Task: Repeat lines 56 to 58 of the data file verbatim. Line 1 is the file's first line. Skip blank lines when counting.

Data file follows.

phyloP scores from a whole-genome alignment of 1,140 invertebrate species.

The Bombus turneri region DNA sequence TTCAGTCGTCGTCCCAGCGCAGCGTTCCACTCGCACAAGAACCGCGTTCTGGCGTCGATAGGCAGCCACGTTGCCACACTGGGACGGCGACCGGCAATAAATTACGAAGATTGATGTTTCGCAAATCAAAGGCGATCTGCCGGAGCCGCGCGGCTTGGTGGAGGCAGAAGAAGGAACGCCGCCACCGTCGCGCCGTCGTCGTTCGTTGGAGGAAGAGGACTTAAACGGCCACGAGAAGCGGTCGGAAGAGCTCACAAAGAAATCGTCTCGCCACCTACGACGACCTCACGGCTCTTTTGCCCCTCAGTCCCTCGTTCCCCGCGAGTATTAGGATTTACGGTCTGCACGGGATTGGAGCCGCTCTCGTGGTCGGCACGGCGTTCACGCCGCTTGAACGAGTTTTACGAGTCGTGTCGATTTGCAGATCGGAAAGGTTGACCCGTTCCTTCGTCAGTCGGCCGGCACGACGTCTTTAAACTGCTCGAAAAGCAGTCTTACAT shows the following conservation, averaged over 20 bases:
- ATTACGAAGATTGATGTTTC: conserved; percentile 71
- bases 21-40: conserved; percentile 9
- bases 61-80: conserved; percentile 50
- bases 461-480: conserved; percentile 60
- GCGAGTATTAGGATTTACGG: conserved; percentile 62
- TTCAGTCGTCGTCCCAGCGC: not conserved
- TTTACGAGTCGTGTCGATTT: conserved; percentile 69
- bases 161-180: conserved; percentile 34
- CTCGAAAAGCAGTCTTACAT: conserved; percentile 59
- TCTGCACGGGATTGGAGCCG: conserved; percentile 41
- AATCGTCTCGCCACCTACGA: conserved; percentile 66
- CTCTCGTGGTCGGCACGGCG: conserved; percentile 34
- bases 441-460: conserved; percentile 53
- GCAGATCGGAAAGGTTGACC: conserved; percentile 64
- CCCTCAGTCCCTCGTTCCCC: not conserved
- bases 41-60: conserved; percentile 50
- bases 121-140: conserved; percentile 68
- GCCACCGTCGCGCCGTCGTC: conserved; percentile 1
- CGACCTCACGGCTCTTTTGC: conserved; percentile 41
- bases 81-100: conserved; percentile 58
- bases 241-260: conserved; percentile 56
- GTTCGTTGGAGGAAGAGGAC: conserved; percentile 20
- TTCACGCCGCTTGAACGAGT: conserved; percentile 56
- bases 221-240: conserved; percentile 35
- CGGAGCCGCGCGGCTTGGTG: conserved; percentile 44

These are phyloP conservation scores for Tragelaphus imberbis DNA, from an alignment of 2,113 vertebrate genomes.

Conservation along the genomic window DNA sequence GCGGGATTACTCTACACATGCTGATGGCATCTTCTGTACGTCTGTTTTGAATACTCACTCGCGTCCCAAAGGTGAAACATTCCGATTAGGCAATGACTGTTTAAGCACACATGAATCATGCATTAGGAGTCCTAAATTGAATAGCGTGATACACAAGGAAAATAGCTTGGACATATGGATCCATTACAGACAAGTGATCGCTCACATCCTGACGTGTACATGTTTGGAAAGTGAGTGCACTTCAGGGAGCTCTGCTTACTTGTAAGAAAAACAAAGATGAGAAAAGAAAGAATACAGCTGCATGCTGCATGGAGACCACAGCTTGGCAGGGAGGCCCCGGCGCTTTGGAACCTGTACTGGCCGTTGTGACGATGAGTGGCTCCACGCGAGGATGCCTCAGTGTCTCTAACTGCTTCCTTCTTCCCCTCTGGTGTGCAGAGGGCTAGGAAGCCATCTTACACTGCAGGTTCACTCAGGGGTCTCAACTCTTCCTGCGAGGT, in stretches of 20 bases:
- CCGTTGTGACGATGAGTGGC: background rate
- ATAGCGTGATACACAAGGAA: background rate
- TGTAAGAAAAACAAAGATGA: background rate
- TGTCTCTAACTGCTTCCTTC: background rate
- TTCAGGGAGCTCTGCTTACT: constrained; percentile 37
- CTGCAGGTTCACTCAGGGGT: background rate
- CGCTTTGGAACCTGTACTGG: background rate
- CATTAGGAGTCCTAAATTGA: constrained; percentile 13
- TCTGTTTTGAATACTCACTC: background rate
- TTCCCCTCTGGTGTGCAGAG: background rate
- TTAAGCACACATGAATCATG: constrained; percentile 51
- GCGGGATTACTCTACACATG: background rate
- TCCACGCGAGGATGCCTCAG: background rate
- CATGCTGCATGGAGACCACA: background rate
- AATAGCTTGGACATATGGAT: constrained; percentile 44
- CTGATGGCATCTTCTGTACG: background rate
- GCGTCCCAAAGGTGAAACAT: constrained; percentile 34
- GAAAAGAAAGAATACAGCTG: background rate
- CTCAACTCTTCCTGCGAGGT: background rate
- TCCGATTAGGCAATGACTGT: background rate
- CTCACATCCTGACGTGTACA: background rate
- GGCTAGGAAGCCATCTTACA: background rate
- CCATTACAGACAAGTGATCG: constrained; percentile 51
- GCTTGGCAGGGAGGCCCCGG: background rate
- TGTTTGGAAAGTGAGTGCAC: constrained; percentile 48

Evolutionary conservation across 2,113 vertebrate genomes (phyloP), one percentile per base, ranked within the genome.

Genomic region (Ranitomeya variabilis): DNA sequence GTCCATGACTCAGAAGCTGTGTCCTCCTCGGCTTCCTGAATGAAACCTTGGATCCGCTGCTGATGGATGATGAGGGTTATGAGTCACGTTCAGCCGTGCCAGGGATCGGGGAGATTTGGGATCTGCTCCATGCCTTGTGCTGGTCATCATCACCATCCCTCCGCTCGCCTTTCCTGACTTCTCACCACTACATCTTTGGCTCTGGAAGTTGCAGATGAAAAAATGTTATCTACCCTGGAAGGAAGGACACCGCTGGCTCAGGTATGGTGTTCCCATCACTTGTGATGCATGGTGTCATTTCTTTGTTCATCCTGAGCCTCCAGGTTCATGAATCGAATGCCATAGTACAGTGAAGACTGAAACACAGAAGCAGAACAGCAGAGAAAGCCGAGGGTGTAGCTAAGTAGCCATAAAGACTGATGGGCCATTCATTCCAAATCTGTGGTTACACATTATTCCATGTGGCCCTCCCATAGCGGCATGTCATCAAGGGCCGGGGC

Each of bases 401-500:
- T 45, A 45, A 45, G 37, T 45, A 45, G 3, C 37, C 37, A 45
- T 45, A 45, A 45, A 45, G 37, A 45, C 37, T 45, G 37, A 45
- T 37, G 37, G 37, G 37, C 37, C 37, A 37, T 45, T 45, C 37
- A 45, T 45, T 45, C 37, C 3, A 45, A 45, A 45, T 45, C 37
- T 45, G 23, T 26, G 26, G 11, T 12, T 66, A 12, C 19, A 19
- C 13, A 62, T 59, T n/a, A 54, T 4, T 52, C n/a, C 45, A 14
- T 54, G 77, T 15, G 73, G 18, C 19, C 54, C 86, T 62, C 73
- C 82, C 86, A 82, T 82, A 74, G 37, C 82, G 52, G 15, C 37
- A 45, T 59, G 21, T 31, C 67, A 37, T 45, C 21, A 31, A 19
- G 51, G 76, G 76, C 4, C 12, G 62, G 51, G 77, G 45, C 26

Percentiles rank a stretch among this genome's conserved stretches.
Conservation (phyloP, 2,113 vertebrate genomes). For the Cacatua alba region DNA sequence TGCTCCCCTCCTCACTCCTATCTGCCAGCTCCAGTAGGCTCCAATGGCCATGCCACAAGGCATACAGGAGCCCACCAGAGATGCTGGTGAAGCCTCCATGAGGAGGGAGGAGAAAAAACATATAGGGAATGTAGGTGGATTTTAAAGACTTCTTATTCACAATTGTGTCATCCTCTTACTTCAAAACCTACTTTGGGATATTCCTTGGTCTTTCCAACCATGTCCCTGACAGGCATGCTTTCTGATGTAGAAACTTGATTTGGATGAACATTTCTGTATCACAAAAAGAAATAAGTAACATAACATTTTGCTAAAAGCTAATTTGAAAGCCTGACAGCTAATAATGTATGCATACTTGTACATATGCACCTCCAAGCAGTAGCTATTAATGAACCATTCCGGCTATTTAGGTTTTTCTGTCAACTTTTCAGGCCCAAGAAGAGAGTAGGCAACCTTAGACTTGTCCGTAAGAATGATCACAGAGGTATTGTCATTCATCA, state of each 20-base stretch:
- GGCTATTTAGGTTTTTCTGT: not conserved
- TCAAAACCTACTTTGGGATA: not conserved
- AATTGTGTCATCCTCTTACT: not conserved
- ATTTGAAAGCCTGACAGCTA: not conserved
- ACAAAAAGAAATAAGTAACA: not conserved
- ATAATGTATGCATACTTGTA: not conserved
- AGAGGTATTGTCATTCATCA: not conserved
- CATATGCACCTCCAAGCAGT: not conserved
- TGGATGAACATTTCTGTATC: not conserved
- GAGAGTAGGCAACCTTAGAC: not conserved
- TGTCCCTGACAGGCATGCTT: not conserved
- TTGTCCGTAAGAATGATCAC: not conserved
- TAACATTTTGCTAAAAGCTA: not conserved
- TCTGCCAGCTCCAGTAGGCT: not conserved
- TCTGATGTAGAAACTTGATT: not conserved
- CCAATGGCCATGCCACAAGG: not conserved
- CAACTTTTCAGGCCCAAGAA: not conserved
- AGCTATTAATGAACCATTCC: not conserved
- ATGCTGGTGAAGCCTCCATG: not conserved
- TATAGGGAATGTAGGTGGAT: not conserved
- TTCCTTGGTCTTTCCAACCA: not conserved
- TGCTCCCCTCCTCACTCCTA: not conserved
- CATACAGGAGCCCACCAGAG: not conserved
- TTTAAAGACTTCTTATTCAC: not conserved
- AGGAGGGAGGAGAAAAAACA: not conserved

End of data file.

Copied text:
Genomic region (Ranitomeya variabilis): DNA sequence GTCCATGACTCAGAAGCTGTGTCCTCCTCGGCTTCCTGAATGAAACCTTGGATCCGCTGCTGATGGATGATGAGGGTTATGAGTCACGTTCAGCCGTGCCAGGGATCGGGGAGATTTGGGATCTGCTCCATGCCTTGTGCTGGTCATCATCACCATCCCTCCGCTCGCCTTTCCTGACTTCTCACCACTACATCTTTGGCTCTGGAAGTTGCAGATGAAAAAATGTTATCTACCCTGGAAGGAAGGACACCGCTGGCTCAGGTATGGTGTTCCCATCACTTGTGATGCATGGTGTCATTTCTTTGTTCATCCTGAGCCTCCAGGTTCATGAATCGAATGCCATAGTACAGTGAAGACTGAAACACAGAAGCAGAACAGCAGAGAAAGCCGAGGGTGTAGCTAAGTAGCCATAAAGACTGATGGGCCATTCATTCCAAATCTGTGGTTACACATTATTCCATGTGGCCCTCCCATAGCGGCATGTCATCAAGGGCCGGGGC

Each of bases 401-500:
- T 45, A 45, A 45, G 37, T 45, A 45, G 3, C 37, C 37, A 45